A new study underscores the importance of training and competency in conservative care of foot and ankle disorders.1 Kadakia and coworkers reviewed the Westlaw legal database for medical malpractice lawsuits pertaining to foot and ankle surgery for the years 2008 thru 2018. The reasons for litigation, among the forty-nine cases reviewed included:
o Negligent operative treatment (33 percent)
o Negligent nonoperative treatment (27 percent)
o Unnecessary operation (8 percent)
o Delayed diagnosis (4 percent)
o Lack of informed consent (2 percent)
Kadakia, et al found that most of the malpractice claims in this study involved nonoperative treatment either by itself or as a precursor to surgical intervention.1 They found that the impetus for these lawsuits did not revolve around failure to provide nonoperative treatment. Instead, the quality of nonoperative treatment was lacking or the patients were not properly informed about the possibility of failure of the nonoperative treatment, which could lead to a need for surgery. Lawsuits filed alleging negligent operative treatment often included claims about improper nonoperative care prior to the surgery.1
Of interest, the number of malpractice cases filed during this ten-year period equally divided between orthopedic and podiatric physicians. Podiatric physicians were the defendant in 22 (44.9 percent) cases), orthopedic surgeons were defendants in 21 (42.9 percent) cases, and other providers comprised 6 (12.2 percent) cases.
It is not clear whether podiatrists had the same numbers of malpractice cases related to nonoperative treatment compared to orthopedic surgeons, as this statistic was not reported in the study. However, my expectation and experience supports that podiatric physicians would have training equal to or better than orthopedic surgeons in the nonoperative treatment of foot and ankle disorders and therefore might have fewer claims related to this type of treatment.
In podiatric medicine, one of the mainstays of nonoperative treatment is foot orthotic therapy and ankle-foot orthotic therapy.2-4 I have personally witnessed a trend towards the elimination of teaching of biomechanics and orthotic therapy in the schools of podiatric medicine as well as continuing education symposia for licensed podiatric physicians.5-9 With the reduction of education and training in a vital non-operative treatment option for many foot and ankle pathologies, I have observed both young and older podiatric physicians referring their patients to other specialties for implementation of foot orthotic therapy and ankle-foot orthotic therapy.10-12
I am baffled by this trend where my colleagues may literally pass off the critical nonoperative treatment of their patients to other health care providers. At the same time, the study by Kadakia, et al raises new questions:
1. When does dissatisfaction with the quality and outcome of nonoperative treatment contribute to a malpractice suit after a poor surgical outcome?
2. What impression might a patient get when the treating podiatrist says “I am going to refer you to somebody else for further treatment, but come back here if you need surgery.”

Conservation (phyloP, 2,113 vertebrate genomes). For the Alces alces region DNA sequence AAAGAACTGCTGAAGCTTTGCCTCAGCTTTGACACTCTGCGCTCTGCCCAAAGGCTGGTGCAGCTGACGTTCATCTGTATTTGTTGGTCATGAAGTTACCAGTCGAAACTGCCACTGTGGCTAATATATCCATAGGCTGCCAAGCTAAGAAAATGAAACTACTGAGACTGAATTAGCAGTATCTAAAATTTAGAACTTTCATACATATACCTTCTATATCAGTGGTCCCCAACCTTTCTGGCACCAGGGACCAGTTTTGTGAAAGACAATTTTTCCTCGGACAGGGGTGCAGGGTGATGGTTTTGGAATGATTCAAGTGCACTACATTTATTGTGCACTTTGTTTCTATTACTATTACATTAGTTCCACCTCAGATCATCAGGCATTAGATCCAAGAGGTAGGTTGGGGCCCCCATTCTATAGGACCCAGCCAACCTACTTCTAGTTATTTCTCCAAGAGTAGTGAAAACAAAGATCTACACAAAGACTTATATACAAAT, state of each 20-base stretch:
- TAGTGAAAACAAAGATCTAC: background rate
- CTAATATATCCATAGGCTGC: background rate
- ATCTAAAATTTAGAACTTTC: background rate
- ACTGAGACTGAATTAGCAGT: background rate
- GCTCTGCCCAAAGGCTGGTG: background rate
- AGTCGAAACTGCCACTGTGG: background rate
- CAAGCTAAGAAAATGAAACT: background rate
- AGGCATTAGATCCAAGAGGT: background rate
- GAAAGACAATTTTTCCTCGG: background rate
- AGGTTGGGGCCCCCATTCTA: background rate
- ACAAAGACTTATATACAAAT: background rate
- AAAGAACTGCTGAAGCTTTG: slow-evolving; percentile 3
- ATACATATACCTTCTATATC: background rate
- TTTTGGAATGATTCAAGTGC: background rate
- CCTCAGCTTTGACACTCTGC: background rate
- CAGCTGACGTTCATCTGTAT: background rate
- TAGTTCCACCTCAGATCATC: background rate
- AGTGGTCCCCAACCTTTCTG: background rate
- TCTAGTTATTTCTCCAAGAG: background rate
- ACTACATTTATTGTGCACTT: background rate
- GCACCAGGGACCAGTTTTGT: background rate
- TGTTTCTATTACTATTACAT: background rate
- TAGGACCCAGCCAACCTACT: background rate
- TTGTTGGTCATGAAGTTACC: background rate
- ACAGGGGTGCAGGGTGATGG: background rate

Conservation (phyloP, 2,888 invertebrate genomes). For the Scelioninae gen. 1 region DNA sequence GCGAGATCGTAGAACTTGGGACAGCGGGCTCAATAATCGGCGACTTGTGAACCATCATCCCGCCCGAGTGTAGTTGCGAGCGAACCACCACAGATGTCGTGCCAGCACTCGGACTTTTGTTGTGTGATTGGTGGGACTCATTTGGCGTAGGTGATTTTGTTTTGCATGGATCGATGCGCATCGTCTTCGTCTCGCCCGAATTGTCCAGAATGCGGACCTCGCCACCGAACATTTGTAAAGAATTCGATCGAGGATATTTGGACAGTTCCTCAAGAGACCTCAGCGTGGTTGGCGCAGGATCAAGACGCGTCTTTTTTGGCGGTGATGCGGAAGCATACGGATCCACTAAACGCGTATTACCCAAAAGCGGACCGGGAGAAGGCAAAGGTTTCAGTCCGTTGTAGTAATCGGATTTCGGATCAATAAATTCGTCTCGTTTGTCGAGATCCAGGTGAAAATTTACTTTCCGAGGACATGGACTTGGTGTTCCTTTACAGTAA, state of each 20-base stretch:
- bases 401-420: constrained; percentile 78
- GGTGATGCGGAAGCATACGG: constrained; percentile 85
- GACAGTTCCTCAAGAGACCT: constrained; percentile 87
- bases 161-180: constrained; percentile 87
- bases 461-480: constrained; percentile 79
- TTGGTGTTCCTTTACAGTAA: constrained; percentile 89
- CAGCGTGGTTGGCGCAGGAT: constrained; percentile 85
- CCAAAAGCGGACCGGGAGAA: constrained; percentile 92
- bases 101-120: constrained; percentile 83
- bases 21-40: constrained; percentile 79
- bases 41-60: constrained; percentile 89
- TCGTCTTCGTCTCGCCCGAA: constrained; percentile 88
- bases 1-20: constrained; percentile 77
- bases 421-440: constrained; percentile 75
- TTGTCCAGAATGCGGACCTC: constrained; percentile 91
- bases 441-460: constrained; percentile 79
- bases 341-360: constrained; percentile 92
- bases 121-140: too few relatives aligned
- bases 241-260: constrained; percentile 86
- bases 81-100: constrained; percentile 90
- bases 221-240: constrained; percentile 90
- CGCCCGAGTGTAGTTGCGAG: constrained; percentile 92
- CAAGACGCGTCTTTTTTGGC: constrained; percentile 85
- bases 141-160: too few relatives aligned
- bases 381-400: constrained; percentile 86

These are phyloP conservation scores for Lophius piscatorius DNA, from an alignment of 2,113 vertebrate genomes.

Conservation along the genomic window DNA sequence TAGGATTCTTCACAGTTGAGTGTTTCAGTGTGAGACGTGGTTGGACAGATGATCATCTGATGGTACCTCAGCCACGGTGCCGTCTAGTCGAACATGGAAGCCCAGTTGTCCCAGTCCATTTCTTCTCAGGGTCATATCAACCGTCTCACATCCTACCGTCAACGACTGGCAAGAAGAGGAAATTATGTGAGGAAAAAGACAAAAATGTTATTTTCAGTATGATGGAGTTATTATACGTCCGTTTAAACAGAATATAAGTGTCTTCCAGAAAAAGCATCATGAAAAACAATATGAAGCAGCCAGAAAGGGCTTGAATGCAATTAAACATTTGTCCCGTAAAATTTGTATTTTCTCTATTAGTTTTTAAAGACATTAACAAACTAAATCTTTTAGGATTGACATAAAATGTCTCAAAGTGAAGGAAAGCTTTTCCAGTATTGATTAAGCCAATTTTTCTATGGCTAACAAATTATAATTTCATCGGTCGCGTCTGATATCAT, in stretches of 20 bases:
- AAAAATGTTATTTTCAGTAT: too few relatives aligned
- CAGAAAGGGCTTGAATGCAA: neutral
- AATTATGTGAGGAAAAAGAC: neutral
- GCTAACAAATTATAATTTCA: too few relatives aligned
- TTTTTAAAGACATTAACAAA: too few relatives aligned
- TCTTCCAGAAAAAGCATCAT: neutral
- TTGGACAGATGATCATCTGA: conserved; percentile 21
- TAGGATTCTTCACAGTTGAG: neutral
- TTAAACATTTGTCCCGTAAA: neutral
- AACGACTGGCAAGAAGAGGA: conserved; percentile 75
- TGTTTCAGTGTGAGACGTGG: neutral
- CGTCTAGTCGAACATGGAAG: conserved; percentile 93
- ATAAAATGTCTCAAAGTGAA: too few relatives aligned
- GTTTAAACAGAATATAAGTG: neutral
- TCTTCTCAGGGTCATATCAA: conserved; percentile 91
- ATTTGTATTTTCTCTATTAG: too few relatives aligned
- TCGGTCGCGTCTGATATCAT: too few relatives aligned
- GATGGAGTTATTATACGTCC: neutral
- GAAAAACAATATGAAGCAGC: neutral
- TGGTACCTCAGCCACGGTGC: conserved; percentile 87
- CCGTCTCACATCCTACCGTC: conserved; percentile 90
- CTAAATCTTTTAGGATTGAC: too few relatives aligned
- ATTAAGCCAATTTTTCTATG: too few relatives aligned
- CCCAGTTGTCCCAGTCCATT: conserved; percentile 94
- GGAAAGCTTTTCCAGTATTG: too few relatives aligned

3. How confident is that referring podiatrist in the skills of the orthotic provider who gets the referral and now must maintain patient confidence?
4. How effective is the communication between the referred patient and the orthotic provider if conservative treatment fails? Who might the patient blame for the treatment failure?
The lesson learned from the study conducted by Kadakia, et al is that poor surgical outcomes are not the primary reason malpractice suits are filed against foot and ankle providers. Nonoperative treatment can trigger distrust and retaliatory action by patients just as often as surgical treatment. The best protection, I feel, for the podiatric physician is to continually sharpen their skills and take charge of the nonoperative treatment while maintaining contact with the patient during throughout the entire treatment program.
1. Kadakia RJ, Orland KJ, Sharma A, Akoh CC, Chen J, Parekh. Medical malpractice trends in foot and ankle surgery. J Foot Ankle Surg. 2022;61:104−108.
2. Piraino JA, Theodoulou MH, Ortiz J, et al. American College of Foot and Ankle Surgeons Clinical Consensus Statement: Appropriate Clinical Management of Adult-Acquired Flatfoot Deformity.J Foot Ankle Surg. 2020;59(2);347-355.
3. Schneider HP, Baca JM, Carpenter BB, Dayton PD, Fleischer AE, Sachs BD.American College of Foot and Ankle Surgeons Clinical Consensus Statement: Diagnosis and Treatment of Adult Acquired Infracalcaneal Heel Pain. J Foot Ankle Surg. 2018;57(2):370-381.
4. Shibuya N, McAlister JE, Prissel MA, et al. Consensus Statement of the American College of Foot and Ankle Surgeons: Diagnosis and Treatment of Ankle Arthritis. J Foot Ankle Surg. 2020;59(5):1019-1031.
Dr. Richie is a Clinical Associate Professor at the California School of Podiatric Medicine. He has authored many original articles published in peer-reviewed medical journals as well as several chapters in respected textbooks of foot and ankle surgery. Dr. Richie recently published his own textbook titled Pathomechanics of Common Foot Disorders which is available at https://link.springer.com/book/10.1007/978-3-030-54201-6. Dr. Richie is a Fellow and Past President of the American Academy of Podiatric Sports Medicine and is a Fellow of the American College of Foot and Ankle Surgeons. Dr. Richie designed and launched the Richie Brace(R) line of custom ankle-foot orthoses in 1996 which are now distributed in seven countries around the world.